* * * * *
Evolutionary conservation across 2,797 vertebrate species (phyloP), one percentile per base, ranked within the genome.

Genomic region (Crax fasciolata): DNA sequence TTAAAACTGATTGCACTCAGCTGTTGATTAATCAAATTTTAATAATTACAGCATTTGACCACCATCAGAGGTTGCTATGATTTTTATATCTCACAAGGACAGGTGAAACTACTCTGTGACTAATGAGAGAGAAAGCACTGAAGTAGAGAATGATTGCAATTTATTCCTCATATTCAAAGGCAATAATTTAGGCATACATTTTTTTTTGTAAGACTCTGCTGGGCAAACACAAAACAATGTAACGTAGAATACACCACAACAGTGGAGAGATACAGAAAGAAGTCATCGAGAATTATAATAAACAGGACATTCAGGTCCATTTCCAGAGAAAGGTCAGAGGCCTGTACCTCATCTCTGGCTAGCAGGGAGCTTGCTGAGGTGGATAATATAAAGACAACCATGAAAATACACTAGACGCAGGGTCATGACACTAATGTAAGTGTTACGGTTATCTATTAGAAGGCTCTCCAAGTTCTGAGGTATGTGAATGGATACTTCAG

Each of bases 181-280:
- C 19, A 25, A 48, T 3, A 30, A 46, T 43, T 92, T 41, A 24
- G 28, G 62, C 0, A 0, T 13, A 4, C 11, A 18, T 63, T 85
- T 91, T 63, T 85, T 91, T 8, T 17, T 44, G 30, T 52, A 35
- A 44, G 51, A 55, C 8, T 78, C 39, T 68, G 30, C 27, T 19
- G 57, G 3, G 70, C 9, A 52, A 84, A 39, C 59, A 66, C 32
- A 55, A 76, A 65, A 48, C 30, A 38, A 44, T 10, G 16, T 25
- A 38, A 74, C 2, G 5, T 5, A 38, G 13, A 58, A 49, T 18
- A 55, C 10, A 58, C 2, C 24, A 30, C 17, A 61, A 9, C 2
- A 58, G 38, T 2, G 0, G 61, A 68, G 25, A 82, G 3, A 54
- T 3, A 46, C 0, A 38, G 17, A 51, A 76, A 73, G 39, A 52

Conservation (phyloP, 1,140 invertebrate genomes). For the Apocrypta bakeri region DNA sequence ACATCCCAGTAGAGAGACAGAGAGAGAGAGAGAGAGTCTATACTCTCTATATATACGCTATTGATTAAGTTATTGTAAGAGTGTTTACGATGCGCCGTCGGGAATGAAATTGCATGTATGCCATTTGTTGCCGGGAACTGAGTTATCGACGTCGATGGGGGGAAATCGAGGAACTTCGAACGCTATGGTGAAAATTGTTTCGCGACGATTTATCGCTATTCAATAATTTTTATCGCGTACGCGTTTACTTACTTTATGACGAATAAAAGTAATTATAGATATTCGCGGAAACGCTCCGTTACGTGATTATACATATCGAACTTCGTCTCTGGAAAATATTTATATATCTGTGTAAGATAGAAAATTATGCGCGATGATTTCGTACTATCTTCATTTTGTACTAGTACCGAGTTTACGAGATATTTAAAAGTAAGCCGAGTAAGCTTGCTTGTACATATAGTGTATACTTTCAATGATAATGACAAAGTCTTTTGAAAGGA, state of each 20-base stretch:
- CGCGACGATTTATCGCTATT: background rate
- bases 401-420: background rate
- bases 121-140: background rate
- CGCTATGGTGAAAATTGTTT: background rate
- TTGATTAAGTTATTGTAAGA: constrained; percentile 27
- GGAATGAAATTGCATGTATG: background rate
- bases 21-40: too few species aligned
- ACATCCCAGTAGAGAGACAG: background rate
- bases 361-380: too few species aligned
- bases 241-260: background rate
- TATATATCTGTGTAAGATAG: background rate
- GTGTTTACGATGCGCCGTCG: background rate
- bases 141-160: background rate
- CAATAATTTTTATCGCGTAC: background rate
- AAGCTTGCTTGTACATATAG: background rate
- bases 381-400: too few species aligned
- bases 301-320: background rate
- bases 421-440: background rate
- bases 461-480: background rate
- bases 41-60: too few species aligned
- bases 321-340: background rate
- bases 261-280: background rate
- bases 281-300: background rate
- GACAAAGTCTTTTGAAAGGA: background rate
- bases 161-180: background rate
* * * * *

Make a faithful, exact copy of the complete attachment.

Evolutionary conservation across 2,797 vertebrate species (phyloP), one percentile per base, ranked within the genome.

Genomic region (Crax fasciolata): DNA sequence TTAAAACTGATTGCACTCAGCTGTTGATTAATCAAATTTTAATAATTACAGCATTTGACCACCATCAGAGGTTGCTATGATTTTTATATCTCACAAGGACAGGTGAAACTACTCTGTGACTAATGAGAGAGAAAGCACTGAAGTAGAGAATGATTGCAATTTATTCCTCATATTCAAAGGCAATAATTTAGGCATACATTTTTTTTTGTAAGACTCTGCTGGGCAAACACAAAACAATGTAACGTAGAATACACCACAACAGTGGAGAGATACAGAAAGAAGTCATCGAGAATTATAATAAACAGGACATTCAGGTCCATTTCCAGAGAAAGGTCAGAGGCCTGTACCTCATCTCTGGCTAGCAGGGAGCTTGCTGAGGTGGATAATATAAAGACAACCATGAAAATACACTAGACGCAGGGTCATGACACTAATGTAAGTGTTACGGTTATCTATTAGAAGGCTCTCCAAGTTCTGAGGTATGTGAATGGATACTTCAG

Each of bases 181-280:
- C 19, A 25, A 48, T 3, A 30, A 46, T 43, T 92, T 41, A 24
- G 28, G 62, C 0, A 0, T 13, A 4, C 11, A 18, T 63, T 85
- T 91, T 63, T 85, T 91, T 8, T 17, T 44, G 30, T 52, A 35
- A 44, G 51, A 55, C 8, T 78, C 39, T 68, G 30, C 27, T 19
- G 57, G 3, G 70, C 9, A 52, A 84, A 39, C 59, A 66, C 32
- A 55, A 76, A 65, A 48, C 30, A 38, A 44, T 10, G 16, T 25
- A 38, A 74, C 2, G 5, T 5, A 38, G 13, A 58, A 49, T 18
- A 55, C 10, A 58, C 2, C 24, A 30, C 17, A 61, A 9, C 2
- A 58, G 38, T 2, G 0, G 61, A 68, G 25, A 82, G 3, A 54
- T 3, A 46, C 0, A 38, G 17, A 51, A 76, A 73, G 39, A 52

Conservation (phyloP, 1,140 invertebrate genomes). For the Apocrypta bakeri region DNA sequence ACATCCCAGTAGAGAGACAGAGAGAGAGAGAGAGAGTCTATACTCTCTATATATACGCTATTGATTAAGTTATTGTAAGAGTGTTTACGATGCGCCGTCGGGAATGAAATTGCATGTATGCCATTTGTTGCCGGGAACTGAGTTATCGACGTCGATGGGGGGAAATCGAGGAACTTCGAACGCTATGGTGAAAATTGTTTCGCGACGATTTATCGCTATTCAATAATTTTTATCGCGTACGCGTTTACTTACTTTATGACGAATAAAAGTAATTATAGATATTCGCGGAAACGCTCCGTTACGTGATTATACATATCGAACTTCGTCTCTGGAAAATATTTATATATCTGTGTAAGATAGAAAATTATGCGCGATGATTTCGTACTATCTTCATTTTGTACTAGTACCGAGTTTACGAGATATTTAAAAGTAAGCCGAGTAAGCTTGCTTGTACATATAGTGTATACTTTCAATGATAATGACAAAGTCTTTTGAAAGGA, state of each 20-base stretch:
- CGCGACGATTTATCGCTATT: background rate
- bases 401-420: background rate
- bases 121-140: background rate
- CGCTATGGTGAAAATTGTTT: background rate
- TTGATTAAGTTATTGTAAGA: constrained; percentile 27
- GGAATGAAATTGCATGTATG: background rate
- bases 21-40: too few species aligned
- ACATCCCAGTAGAGAGACAG: background rate
- bases 361-380: too few species aligned
- bases 241-260: background rate
- TATATATCTGTGTAAGATAG: background rate
- GTGTTTACGATGCGCCGTCG: background rate
- bases 141-160: background rate
- CAATAATTTTTATCGCGTAC: background rate
- AAGCTTGCTTGTACATATAG: background rate
- bases 381-400: too few species aligned
- bases 301-320: background rate
- bases 421-440: background rate
- bases 461-480: background rate
- bases 41-60: too few species aligned
- bases 321-340: background rate
- bases 261-280: background rate
- bases 281-300: background rate
- GACAAAGTCTTTTGAAAGGA: background rate
- bases 161-180: background rate